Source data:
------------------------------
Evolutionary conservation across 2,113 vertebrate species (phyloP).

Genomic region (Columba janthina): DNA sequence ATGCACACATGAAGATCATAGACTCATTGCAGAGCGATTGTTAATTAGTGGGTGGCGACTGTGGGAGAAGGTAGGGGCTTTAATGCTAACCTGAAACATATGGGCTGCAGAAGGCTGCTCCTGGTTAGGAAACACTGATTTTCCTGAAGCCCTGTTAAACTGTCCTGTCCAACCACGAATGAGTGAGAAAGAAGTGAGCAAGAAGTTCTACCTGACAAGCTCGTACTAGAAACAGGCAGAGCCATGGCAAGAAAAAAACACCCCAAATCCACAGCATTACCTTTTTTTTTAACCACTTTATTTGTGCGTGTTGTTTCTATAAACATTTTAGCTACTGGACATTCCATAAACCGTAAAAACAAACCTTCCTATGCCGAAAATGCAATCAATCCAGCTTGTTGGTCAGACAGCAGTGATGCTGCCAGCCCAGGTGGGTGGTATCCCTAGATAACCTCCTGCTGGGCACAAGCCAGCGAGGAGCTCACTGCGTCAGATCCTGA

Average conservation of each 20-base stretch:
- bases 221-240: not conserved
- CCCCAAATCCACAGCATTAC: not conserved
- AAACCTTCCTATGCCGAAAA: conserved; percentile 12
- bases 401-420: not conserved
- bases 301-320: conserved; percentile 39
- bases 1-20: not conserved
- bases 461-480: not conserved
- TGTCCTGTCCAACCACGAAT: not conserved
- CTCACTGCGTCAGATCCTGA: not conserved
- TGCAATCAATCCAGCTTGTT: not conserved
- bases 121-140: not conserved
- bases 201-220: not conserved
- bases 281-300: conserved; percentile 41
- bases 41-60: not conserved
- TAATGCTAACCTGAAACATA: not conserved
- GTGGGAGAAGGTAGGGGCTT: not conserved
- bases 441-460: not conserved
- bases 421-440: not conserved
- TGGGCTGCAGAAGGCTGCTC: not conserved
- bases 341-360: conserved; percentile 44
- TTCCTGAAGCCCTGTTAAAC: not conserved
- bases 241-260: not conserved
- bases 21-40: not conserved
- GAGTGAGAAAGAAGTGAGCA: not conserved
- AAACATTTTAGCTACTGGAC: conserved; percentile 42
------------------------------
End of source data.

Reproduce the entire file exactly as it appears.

Evolutionary conservation across 2,113 vertebrate species (phyloP).

Genomic region (Columba janthina): DNA sequence ATGCACACATGAAGATCATAGACTCATTGCAGAGCGATTGTTAATTAGTGGGTGGCGACTGTGGGAGAAGGTAGGGGCTTTAATGCTAACCTGAAACATATGGGCTGCAGAAGGCTGCTCCTGGTTAGGAAACACTGATTTTCCTGAAGCCCTGTTAAACTGTCCTGTCCAACCACGAATGAGTGAGAAAGAAGTGAGCAAGAAGTTCTACCTGACAAGCTCGTACTAGAAACAGGCAGAGCCATGGCAAGAAAAAAACACCCCAAATCCACAGCATTACCTTTTTTTTTAACCACTTTATTTGTGCGTGTTGTTTCTATAAACATTTTAGCTACTGGACATTCCATAAACCGTAAAAACAAACCTTCCTATGCCGAAAATGCAATCAATCCAGCTTGTTGGTCAGACAGCAGTGATGCTGCCAGCCCAGGTGGGTGGTATCCCTAGATAACCTCCTGCTGGGCACAAGCCAGCGAGGAGCTCACTGCGTCAGATCCTGA

Average conservation of each 20-base stretch:
- bases 221-240: not conserved
- CCCCAAATCCACAGCATTAC: not conserved
- AAACCTTCCTATGCCGAAAA: conserved; percentile 12
- bases 401-420: not conserved
- bases 301-320: conserved; percentile 39
- bases 1-20: not conserved
- bases 461-480: not conserved
- TGTCCTGTCCAACCACGAAT: not conserved
- CTCACTGCGTCAGATCCTGA: not conserved
- TGCAATCAATCCAGCTTGTT: not conserved
- bases 121-140: not conserved
- bases 201-220: not conserved
- bases 281-300: conserved; percentile 41
- bases 41-60: not conserved
- TAATGCTAACCTGAAACATA: not conserved
- GTGGGAGAAGGTAGGGGCTT: not conserved
- bases 441-460: not conserved
- bases 421-440: not conserved
- TGGGCTGCAGAAGGCTGCTC: not conserved
- bases 341-360: conserved; percentile 44
- TTCCTGAAGCCCTGTTAAAC: not conserved
- bases 241-260: not conserved
- bases 21-40: not conserved
- GAGTGAGAAAGAAGTGAGCA: not conserved
- AAACATTTTAGCTACTGGAC: conserved; percentile 42